Mike.Plank: I guess for me it’s WR Chase Harrell, who went to Arkansas. Martin was going to be no better than fourth on this years RB depth chart anyway, but Harrell would have (or should have) been given every opportunity to start opposite Steven Sims. At 6-4, he definitely has the size you want in a wideout. As for experience, he caught 25 passes for 221 yards last year with 3 TDs and made a few impressive catches in the 2017 spring game, but I get the feeling that coaches never really figured out how to use what they had in him. I’m gonna be super pissed when he’s first team All-SEC this year.
Kyle_Davis21: Martin is the biggest name of the four guys that left the team last month, but because of all of the depth at that position, I’m going to say either Kenyon Tabor or Jacob Bragg. Tabor was a three-star tight end that Beaty spoke highly of and who could have come in and helped replace the 350+ yards of production from Ben Johnson last year. Bragg was an offensive lineman who had a handful of starts under his belt, and we’ve already talked at length about how important the offensive line position is this year. Both guys will be missed.
Andy Mitts: I’m not surprised that most people seem to have forgotten about him, since the news of his retirement from the game was so long ago in the summer cycle, but Mesa Ribordy has to be the guy for me. He was by far the favorite to be the most impactful offensive line player, and the plan was for him to be the rock of the line at center. His medical issues threw the plan for the O-line into disarray, and I’m still honestly not sure how the team will make up for his loss.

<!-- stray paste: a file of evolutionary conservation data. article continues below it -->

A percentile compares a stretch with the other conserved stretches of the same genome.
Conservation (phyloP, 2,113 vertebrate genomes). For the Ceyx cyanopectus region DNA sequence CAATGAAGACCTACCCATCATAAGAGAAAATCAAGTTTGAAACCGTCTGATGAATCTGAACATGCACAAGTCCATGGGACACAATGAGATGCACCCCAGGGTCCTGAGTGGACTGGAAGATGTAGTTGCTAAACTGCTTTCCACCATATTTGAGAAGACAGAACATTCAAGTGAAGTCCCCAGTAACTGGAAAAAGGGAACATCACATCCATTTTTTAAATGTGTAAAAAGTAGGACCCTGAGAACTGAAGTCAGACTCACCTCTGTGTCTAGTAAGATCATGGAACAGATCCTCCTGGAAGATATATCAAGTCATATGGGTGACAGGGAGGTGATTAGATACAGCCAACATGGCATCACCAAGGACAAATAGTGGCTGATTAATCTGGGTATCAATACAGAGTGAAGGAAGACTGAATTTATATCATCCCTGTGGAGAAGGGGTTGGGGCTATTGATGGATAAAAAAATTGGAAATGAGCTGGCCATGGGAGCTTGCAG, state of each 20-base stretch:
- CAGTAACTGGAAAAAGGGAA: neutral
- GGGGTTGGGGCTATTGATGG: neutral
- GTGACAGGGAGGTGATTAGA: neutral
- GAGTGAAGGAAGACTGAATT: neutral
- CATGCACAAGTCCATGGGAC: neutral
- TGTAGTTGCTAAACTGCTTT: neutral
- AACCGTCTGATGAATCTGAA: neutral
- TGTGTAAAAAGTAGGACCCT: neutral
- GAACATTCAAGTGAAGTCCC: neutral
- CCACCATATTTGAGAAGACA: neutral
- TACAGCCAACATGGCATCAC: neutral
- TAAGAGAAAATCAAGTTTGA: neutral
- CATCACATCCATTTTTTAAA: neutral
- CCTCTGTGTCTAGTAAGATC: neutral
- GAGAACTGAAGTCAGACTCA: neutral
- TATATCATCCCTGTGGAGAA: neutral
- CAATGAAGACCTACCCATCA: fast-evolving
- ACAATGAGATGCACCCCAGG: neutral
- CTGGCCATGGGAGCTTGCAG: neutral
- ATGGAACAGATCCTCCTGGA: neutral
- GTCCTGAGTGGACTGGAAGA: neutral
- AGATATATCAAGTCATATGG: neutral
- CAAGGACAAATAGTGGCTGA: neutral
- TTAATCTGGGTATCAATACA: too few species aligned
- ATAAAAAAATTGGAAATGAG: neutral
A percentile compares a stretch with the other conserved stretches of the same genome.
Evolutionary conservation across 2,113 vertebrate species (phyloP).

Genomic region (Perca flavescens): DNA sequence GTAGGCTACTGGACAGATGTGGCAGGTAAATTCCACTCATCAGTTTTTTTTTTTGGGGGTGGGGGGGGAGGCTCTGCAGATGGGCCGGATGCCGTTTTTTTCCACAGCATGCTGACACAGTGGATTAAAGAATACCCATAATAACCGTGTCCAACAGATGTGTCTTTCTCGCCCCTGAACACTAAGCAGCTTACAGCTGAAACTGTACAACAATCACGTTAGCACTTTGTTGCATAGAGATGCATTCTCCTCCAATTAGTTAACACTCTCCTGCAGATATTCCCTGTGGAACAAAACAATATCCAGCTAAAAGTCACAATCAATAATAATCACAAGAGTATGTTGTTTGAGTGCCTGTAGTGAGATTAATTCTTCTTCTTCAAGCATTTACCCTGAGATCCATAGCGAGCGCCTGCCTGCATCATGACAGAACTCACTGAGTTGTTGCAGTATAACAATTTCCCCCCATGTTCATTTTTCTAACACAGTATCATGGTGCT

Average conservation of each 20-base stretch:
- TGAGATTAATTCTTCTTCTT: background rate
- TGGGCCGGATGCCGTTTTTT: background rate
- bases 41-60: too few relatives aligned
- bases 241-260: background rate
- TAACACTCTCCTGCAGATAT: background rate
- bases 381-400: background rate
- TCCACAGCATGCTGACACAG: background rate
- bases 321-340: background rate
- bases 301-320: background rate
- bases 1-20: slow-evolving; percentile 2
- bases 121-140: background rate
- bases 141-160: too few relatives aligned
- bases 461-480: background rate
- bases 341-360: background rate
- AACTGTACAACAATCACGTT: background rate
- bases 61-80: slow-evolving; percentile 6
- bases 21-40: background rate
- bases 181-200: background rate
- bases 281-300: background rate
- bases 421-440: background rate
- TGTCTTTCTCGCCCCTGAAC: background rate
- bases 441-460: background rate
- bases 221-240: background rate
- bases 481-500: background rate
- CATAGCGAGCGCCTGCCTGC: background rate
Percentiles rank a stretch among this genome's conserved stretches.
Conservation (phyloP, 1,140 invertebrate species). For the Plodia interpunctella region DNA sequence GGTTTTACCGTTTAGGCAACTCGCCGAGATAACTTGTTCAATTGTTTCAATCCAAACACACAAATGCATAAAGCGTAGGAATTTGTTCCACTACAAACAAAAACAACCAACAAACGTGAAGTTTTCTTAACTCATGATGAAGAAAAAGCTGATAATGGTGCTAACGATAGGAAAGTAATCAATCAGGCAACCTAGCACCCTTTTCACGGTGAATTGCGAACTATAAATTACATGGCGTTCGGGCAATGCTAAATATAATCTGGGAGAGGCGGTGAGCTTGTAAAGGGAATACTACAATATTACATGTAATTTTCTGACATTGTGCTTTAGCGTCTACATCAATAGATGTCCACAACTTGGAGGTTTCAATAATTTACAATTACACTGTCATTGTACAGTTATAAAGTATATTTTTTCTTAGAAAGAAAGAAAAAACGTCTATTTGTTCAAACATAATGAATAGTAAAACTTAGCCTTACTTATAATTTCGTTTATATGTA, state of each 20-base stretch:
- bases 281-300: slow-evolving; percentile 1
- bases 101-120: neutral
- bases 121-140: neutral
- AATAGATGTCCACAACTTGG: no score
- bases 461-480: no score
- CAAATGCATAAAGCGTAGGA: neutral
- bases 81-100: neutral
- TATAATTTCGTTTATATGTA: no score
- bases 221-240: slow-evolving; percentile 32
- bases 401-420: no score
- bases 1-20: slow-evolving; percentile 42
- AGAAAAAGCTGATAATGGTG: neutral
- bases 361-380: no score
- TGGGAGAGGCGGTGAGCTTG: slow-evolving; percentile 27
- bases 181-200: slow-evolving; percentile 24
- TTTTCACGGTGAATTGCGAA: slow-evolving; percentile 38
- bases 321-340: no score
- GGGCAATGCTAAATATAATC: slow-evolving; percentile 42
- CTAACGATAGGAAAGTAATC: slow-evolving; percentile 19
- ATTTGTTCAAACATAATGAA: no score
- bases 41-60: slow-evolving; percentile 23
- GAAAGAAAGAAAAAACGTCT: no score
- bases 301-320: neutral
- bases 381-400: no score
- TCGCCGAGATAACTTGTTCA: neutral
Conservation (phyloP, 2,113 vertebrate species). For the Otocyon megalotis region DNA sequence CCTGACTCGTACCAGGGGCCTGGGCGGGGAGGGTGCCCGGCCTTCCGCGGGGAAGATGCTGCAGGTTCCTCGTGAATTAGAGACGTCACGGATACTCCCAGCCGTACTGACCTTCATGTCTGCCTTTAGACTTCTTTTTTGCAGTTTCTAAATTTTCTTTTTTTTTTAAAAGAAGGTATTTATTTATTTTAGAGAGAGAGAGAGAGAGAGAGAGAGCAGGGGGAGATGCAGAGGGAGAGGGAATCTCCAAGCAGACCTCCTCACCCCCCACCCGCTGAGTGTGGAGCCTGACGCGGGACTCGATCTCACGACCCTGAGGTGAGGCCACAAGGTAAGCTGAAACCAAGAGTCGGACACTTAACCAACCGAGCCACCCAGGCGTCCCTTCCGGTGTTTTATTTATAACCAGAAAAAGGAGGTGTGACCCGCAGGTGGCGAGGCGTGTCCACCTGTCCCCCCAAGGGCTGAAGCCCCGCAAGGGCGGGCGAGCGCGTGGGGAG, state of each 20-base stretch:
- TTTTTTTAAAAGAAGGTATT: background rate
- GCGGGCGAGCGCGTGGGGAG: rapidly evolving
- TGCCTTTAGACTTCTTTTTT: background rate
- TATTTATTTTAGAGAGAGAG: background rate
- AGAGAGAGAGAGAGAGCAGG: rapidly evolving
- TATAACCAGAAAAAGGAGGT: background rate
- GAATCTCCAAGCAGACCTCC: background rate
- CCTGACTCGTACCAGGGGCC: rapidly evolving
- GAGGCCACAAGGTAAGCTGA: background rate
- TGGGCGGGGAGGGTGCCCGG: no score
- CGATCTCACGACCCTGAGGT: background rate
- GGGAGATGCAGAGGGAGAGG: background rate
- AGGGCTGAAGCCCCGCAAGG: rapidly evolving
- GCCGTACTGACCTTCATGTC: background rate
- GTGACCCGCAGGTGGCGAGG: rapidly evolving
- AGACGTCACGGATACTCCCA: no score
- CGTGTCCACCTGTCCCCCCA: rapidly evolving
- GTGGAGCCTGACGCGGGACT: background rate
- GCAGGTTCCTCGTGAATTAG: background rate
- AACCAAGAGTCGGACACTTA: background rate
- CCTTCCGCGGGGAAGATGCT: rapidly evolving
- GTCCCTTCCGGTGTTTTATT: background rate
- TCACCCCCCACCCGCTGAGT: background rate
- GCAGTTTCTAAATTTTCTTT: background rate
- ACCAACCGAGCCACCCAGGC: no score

Despite the pessimistic attitude we’ve had here recently, there has to be SOMETHING that you are looking forward to for this year. What is it?
David: I guess I’m interested to see if Doug Meacham can get something going offensively. I tend to think fans overrate him, but he at least has to be capable of more than the garbage we saw from the offense last year. We’ve seen time and time again that in modern college football, you don’t need incredible talent to put up numbers on offense. It’s not likely, but I’d like to think there’s some chance of things clicking and the Jayhawks using Sims and Herbert to put up some points this year.
dnoll5: Daniel Wise and Joe Dineen on defense. They should be fun to watch until they’ve been out there for 34 of the last 40 total possessions and their legs fall off. Sorry, I know we’re trying to be optimistic here, but old habits are hard to break, you know?
Mike.Plank: How Jeff Long finds $3M for Beaty’s buyout? Oh, you probably mean on the field. I’m interested to see how Corione Harris and Pooka Williams make the transition to D1 straight from high school; both of those guys should be expected to start and contribute right away for a program in the shape that KU is in.
Kyle_Davis21: Steven Sims. The wide receiver has been the guy on offense for two years, and had more than 1,100 total yards in 2017. He’s one of the main reasons to watch KU games, and this is his chance to put an exclamation point on an already great career. I’ve been doing research on where Sims stands in terms of KU greats at the position for an article that will run soon, so I will say that this season could cement his legacy even further.
Andy Mitts: To be perfectly honest, I agree with basically everything here. But in the interest of being different, (and trying to convince as many people as possible to subject themselves to the possibility of absolute misery with me this year), I’m going to mention Mike Lee. I’m interested to see how he steps up this year to take charge of the secondary, as he is probably the upper classmen with the most promise and leadership potential. Wise will be the unquestioned leader of the D-line, Dineen is the face of the defense as a whole, but how Lee steps up will go a long way towards determining if the Kansas defense will be even halfway respectable this year.
The next installment will come right before the season starts, so be ready for a breakdown of the early season games as we ramp up towards the season opener.